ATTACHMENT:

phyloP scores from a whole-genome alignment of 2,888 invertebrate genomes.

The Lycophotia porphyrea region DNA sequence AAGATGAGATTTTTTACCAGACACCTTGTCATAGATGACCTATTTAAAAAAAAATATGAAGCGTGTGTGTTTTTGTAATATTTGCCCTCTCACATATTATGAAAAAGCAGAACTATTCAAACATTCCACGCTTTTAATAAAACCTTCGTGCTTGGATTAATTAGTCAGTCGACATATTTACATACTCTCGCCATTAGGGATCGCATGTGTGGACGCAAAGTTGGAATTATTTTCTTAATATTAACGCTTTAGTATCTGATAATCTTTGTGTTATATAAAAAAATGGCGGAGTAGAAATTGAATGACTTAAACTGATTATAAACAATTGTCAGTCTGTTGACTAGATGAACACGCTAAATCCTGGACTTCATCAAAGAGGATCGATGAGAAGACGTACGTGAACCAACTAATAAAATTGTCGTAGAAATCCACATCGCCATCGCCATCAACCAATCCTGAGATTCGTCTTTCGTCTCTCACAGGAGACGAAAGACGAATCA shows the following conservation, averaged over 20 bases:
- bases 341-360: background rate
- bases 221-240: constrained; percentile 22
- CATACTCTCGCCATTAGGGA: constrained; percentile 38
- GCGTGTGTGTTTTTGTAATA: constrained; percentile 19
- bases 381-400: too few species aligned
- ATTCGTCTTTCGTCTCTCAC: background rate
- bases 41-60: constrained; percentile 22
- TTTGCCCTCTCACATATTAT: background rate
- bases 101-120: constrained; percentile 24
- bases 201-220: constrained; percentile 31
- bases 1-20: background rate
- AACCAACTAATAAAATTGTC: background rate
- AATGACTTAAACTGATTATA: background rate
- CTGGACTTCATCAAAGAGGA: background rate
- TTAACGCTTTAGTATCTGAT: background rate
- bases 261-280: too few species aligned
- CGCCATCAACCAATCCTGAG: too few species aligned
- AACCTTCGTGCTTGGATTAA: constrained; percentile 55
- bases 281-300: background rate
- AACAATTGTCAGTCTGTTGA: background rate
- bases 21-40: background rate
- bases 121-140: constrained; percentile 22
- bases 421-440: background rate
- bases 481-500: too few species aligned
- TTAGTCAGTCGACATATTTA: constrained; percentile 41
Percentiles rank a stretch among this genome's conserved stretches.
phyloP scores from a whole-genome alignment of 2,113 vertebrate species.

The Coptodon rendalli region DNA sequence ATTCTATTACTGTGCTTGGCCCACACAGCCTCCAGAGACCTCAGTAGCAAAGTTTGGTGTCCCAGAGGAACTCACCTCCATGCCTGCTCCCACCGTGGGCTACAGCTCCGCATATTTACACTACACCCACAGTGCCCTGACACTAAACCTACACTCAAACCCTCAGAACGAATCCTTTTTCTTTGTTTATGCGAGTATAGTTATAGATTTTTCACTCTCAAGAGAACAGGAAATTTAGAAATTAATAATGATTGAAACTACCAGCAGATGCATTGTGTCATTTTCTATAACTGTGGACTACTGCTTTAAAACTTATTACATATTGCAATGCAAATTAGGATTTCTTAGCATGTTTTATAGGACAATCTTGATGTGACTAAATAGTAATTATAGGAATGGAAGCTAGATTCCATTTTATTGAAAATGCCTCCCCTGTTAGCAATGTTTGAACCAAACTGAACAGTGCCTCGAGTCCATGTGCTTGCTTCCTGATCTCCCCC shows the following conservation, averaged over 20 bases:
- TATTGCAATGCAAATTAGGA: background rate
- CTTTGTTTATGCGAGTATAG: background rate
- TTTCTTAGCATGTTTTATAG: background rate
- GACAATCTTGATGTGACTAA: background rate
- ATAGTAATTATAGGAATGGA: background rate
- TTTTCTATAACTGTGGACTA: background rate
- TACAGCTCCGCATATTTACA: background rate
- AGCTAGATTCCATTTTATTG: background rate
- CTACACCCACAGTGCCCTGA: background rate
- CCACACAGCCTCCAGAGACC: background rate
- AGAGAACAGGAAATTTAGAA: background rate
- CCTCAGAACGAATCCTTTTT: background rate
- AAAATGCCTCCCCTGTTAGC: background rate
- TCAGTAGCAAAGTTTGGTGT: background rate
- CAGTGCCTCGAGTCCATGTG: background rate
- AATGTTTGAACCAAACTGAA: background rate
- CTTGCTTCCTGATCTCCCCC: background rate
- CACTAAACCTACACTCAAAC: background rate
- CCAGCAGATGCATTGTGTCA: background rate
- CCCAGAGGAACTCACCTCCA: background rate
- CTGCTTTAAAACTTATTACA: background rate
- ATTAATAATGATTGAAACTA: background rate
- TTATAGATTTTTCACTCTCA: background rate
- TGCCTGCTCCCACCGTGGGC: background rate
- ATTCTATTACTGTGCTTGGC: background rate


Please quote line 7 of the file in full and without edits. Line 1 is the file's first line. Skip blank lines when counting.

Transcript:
- bases 381-400: too few species aligned